The Convention on International Trade in Endangered Species of Wild Fauna and Flora (CITES) is an international agreement. The objective of CITES is to ensure that international trade in specimens of wild animals and plants does not threaten their survival. In other words, the objective of CITES is to protect endangered plants and animals. It was drafted as a result of a resolution adopted in 1963 at a meeting of members of the International Union for Conservation of Nature (IUCN). CITES entered into force on 1 July 1975.
As trade in wild animals and plants involves crossing of borders between countries, the effort to regulate it requires international cooperation to safeguard certain species from over-exploitation. CITES was conceived in the spirit of such cooperation. All import, export, re-export and ‘introduction from the sea’ of species covered by the Convention has to be authorized through a licensing system. Each Party to the Convention shall designate one or more Management Authorities to grant permits or certificates on behalf of that Party, and one or more Scientific Authorities to provide advicethat international trade in any CITES-listed species will not bedetrimental to the survival of the species involved. CITES accords different levels or types of protection to roughly 5,600 species of animals and 30,000 species of plants from over-exploitation through international trade.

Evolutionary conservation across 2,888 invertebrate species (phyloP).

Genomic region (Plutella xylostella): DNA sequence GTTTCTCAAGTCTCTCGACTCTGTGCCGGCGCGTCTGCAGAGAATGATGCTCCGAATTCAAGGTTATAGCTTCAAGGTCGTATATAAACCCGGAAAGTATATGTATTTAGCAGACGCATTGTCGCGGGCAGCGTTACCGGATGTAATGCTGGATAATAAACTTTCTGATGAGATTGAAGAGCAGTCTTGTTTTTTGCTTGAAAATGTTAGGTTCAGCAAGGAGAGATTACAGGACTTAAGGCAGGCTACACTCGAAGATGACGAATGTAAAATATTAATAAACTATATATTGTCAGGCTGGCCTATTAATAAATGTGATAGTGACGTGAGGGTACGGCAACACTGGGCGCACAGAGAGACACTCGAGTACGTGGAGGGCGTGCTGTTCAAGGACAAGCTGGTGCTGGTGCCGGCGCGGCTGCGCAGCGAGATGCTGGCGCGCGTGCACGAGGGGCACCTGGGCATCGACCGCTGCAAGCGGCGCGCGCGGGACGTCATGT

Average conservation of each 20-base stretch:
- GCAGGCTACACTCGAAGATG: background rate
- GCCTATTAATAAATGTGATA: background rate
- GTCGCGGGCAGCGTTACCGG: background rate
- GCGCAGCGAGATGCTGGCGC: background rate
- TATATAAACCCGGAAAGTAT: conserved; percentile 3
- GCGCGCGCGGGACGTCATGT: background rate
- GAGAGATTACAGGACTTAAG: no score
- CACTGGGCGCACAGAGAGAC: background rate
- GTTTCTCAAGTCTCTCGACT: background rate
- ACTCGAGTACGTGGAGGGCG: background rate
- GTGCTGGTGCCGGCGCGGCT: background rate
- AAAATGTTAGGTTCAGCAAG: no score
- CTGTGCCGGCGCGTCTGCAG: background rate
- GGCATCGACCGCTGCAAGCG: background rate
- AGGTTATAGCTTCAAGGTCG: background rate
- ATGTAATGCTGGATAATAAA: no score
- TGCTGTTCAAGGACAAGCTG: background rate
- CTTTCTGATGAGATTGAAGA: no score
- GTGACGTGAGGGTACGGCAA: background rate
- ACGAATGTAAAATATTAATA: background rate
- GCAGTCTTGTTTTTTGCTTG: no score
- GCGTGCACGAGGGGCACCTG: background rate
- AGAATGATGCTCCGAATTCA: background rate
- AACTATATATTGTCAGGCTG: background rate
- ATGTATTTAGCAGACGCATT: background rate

To download the Convention on International Trade in Endangered Species of Wild Fauna and Flora, click here.
As of May 2014, the Convention had 181 parties. Bangladesh ratified the convention in November 1981. The Management Authoritiesin Bangladesh are – (a) Chief Conservator of Forest, Forest Department, Ministry of Environment and Forest, (b) Chief Controller of Import and Export, Ministry of Commerce.
The Scientific Authority in Bangladesh is the Bangladesh Wild Life Advisory Board, Ministry of Environment and Forest.
The Enforcement Authority in Bangladesh is the Chief Conservator of Forest, Forest Department, Ministry of Environment and Forest.
One Bangladeshi farm has been included in the CITES Register of Captive-breeding Operations in August 2007 for the species of Crocodile. Its name is Reptiles Farm Limited.
For more details and updated information on CITES issues, visit https://www.cites.org/